Applying through UCAS
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What is UCAS?
UCAS is the Universities and Colleges Admissions Service. It provides an impartial service that enables you to apply to universities, performing arts colleges, and conservatoires in the UK.
After this date, your application will become part of the Clearing process. If you’re applying through Clearing, your process for applying will be slightly different. Read our guide to how Clearing works.
Making an application
You apply by filling out a form at ucas.com. The form allows you to apply to a maximum of five institutions. The good news is that you only complete the form once and it will be sent to all the universities you’ve selected.
The form is broken down into different sections covering your contact information, academic history, and a personal statement that enables you to outline your passion and enthusiasm for the subject you want to study. Read our guidance on creating a personal statement that stands out.
Your application also needs to include a reference from someone who knows you well and can talk about your suitability for the subject you want to study, such as a teacher at school or college. You will need to pay a fee to UCAS to submit your application.
Understanding your offers
Once your application has been submitted, you can follow its progress on UCAS track. This is how you will hear about the decision a university has made.
There are three possible outcomes:
- A conditional offer
- An unconditional offer
- A rejected application
A conditional offer is the most common type of offer. It means that if you achieve the grades they’ve asked for, and any other conditions, such as English language requirements, you will be able to attend the university.
An unconditional offer is less common. It means that you have been given a place regardless of the grades you achieve. These are usually given to students who have achieved exceptional results or applicants who are applying after a gap year and have already achieved the entrance requirements.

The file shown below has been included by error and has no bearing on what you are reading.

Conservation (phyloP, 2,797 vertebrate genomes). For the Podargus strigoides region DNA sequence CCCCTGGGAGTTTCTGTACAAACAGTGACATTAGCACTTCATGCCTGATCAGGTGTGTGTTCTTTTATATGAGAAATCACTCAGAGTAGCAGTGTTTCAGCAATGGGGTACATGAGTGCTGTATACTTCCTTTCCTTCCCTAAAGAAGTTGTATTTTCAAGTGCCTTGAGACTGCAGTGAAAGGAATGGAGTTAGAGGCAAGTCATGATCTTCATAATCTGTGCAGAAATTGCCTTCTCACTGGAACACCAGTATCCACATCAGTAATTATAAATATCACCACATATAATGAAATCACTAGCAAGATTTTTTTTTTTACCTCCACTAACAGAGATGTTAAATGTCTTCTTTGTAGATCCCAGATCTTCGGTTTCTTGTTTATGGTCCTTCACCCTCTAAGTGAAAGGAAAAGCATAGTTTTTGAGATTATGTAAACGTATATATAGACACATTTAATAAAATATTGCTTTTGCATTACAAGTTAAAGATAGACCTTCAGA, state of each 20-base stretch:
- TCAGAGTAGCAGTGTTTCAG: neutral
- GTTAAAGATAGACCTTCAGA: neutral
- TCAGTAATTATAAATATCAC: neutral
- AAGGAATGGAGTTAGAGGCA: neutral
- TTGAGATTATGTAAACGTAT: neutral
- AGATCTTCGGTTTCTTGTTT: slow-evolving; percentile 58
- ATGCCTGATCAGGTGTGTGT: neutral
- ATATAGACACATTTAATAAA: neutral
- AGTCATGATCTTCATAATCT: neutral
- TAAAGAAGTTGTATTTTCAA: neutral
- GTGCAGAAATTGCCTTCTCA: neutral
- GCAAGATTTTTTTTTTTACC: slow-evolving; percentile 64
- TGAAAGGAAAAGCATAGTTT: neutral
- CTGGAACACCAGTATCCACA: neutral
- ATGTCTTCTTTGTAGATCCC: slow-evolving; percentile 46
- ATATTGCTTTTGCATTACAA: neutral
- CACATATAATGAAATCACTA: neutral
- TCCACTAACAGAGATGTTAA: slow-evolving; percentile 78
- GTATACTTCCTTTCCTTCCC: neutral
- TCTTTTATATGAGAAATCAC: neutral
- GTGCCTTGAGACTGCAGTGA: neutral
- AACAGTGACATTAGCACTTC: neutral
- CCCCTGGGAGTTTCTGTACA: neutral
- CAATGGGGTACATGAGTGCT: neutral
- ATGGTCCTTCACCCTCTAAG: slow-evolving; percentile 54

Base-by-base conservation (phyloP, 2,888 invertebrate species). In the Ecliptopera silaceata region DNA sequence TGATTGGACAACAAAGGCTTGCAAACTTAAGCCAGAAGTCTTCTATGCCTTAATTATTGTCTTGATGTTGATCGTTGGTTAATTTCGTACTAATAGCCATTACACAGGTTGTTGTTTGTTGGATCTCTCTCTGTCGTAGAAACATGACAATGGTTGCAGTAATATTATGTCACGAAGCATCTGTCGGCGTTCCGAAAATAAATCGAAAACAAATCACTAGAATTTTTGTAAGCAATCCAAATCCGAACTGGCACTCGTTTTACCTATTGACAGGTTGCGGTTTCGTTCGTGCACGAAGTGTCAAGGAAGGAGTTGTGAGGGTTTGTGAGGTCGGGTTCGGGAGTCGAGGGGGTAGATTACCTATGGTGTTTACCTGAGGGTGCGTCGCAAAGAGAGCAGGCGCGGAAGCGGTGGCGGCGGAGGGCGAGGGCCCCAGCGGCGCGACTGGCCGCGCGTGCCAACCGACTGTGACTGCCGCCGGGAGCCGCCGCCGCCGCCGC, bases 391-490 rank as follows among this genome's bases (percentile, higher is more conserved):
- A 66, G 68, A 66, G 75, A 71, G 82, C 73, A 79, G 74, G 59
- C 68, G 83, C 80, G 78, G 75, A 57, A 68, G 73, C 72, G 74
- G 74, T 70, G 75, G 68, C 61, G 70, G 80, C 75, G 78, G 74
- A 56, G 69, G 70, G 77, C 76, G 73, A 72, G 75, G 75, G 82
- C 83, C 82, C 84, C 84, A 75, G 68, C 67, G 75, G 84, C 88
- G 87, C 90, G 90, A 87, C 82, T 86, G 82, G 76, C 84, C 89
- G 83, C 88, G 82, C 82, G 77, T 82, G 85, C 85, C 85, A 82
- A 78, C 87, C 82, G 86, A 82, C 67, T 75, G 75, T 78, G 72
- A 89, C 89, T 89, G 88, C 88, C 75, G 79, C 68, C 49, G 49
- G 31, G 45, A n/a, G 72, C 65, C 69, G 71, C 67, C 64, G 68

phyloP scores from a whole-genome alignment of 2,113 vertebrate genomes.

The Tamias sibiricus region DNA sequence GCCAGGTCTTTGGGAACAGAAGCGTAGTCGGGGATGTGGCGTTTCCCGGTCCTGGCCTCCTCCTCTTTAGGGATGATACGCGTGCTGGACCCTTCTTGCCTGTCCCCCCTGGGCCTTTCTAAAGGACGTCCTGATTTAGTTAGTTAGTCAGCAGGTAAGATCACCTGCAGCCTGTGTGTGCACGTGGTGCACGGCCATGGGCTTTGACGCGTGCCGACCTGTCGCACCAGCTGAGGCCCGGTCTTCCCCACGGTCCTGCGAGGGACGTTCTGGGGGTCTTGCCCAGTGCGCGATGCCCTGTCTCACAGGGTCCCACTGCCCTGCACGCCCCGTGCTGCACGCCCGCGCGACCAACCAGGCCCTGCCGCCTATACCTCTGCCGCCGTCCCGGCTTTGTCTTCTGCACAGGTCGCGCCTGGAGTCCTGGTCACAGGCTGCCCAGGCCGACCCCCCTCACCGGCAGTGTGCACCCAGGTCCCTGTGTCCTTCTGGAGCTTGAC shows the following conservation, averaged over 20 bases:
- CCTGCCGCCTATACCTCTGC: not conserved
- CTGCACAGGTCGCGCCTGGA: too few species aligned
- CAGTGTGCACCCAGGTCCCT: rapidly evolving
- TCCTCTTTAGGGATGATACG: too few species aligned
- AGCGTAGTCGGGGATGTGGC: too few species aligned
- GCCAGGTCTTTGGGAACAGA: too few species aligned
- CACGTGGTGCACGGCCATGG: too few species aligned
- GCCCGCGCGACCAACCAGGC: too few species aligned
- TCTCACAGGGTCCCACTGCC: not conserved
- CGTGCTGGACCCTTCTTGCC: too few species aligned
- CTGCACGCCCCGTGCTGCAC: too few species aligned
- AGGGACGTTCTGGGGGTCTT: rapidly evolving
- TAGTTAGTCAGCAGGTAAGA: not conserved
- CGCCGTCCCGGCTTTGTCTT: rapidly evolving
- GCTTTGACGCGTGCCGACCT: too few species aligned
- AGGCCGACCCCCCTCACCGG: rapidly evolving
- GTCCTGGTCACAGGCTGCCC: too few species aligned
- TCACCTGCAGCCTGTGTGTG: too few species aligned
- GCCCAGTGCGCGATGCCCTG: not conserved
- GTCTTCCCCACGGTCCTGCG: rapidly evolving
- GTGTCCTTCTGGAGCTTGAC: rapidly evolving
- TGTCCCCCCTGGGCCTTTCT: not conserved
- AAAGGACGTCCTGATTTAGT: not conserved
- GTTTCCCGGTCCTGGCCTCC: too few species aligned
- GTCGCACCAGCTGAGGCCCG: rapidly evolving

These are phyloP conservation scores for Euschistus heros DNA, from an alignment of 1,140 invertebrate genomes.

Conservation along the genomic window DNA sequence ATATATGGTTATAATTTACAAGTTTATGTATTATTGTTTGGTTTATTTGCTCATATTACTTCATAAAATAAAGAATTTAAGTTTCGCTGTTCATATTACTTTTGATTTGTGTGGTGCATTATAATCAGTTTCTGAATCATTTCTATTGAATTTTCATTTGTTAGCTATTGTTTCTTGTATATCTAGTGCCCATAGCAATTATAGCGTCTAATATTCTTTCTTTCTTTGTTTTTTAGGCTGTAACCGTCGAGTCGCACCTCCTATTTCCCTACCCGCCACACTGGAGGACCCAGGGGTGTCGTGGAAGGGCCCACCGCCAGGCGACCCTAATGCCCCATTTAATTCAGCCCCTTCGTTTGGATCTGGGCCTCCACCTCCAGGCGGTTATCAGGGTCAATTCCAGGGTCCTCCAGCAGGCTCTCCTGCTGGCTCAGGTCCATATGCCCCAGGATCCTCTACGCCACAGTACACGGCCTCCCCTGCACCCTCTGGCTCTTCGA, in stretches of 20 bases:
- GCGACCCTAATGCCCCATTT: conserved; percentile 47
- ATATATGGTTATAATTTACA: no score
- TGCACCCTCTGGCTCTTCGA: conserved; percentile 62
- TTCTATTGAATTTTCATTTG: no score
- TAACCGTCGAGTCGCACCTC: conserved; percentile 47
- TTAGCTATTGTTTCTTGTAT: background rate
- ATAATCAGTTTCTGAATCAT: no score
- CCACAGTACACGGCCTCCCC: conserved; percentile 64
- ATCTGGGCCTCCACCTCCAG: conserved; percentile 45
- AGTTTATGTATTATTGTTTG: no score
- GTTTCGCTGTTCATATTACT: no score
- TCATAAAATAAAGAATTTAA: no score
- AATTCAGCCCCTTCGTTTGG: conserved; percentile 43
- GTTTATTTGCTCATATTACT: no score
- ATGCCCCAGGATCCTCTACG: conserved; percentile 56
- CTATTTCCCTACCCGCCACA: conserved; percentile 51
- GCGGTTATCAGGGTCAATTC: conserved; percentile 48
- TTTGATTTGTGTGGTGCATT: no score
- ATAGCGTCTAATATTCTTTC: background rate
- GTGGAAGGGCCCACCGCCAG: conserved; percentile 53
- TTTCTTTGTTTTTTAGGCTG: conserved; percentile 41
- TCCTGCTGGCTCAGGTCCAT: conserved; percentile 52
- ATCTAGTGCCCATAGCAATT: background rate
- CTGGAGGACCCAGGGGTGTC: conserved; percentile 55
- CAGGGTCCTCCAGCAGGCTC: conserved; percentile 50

If your application is rejected it means that it has not been successful. You can always ask for feedback from the university, and they can let you know what you need to do to be successful next time round.
Deciding between your offers
Take a look at your offers and decide which university you most want to go to.
To help you work out which is your top choice, you might want to attend open days or applicant days where you can talk to academics and current students to find out more about studying at the university.
Once you’ve chosen your favourite, you make this your firm choice. As long as you meet the conditions of your offer, you’ll be able to attend this university.
You also need to choose an insurance choice. This is a back-up in case you don’t get the grades for your firm choice. You should still really like this university and the grades should be lower than your firm choice.
You then decline all the other offers that have been made to you. All of your decisions are recorded in UCAS Track. You do not need to contact the universities directly.
On A-level Results Day, if you’ve received the grades you need, your place at your firm or insurance choice university will be confirmed in UCAS Track.
If you didn’t get the grades you needed for your firm or insurance choice, don’t panic. There will be lots of options to apply to other universities through Clearing in August.